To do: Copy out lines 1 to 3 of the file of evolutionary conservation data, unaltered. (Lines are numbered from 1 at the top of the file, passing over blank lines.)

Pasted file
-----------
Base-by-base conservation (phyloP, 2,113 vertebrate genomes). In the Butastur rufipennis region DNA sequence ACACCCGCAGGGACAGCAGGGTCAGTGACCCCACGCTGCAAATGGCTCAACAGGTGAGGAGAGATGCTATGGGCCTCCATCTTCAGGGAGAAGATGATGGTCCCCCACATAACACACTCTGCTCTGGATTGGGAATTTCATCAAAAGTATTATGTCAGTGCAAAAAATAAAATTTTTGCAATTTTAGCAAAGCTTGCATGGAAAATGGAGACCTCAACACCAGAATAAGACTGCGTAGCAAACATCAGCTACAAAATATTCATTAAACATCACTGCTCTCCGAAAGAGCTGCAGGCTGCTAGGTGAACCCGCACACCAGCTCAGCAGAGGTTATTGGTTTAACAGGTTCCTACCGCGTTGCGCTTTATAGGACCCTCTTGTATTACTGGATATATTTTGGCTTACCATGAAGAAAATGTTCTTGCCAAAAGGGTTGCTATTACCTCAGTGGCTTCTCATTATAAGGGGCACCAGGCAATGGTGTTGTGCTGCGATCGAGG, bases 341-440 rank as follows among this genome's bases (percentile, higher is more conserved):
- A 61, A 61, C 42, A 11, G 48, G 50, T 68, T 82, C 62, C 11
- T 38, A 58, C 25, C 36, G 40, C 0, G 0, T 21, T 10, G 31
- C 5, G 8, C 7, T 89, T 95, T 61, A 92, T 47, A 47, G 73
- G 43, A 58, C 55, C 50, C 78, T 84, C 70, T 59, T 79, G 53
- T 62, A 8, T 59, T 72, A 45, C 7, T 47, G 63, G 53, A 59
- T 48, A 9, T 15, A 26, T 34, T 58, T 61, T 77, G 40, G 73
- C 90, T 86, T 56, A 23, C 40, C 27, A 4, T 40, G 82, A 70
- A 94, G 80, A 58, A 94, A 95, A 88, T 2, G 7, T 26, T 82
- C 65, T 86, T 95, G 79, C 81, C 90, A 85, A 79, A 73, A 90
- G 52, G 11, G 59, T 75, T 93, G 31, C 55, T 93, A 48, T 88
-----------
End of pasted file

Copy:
Base-by-base conservation (phyloP, 2,113 vertebrate genomes). In the Butastur rufipennis region DNA sequence ACACCCGCAGGGACAGCAGGGTCAGTGACCCCACGCTGCAAATGGCTCAACAGGTGAGGAGAGATGCTATGGGCCTCCATCTTCAGGGAGAAGATGATGGTCCCCCACATAACACACTCTGCTCTGGATTGGGAATTTCATCAAAAGTATTATGTCAGTGCAAAAAATAAAATTTTTGCAATTTTAGCAAAGCTTGCATGGAAAATGGAGACCTCAACACCAGAATAAGACTGCGTAGCAAACATCAGCTACAAAATATTCATTAAACATCACTGCTCTCCGAAAGAGCTGCAGGCTGCTAGGTGAACCCGCACACCAGCTCAGCAGAGGTTATTGGTTTAACAGGTTCCTACCGCGTTGCGCTTTATAGGACCCTCTTGTATTACTGGATATATTTTGGCTTACCATGAAGAAAATGTTCTTGCCAAAAGGGTTGCTATTACCTCAGTGGCTTCTCATTATAAGGGGCACCAGGCAATGGTGTTGTGCTGCGATCGAGG, bases 341-440 rank as follows among this genome's bases (percentile, higher is more conserved):
- A 61, A 61, C 42, A 11, G 48, G 50, T 68, T 82, C 62, C 11
- T 38, A 58, C 25, C 36, G 40, C 0, G 0, T 21, T 10, G 31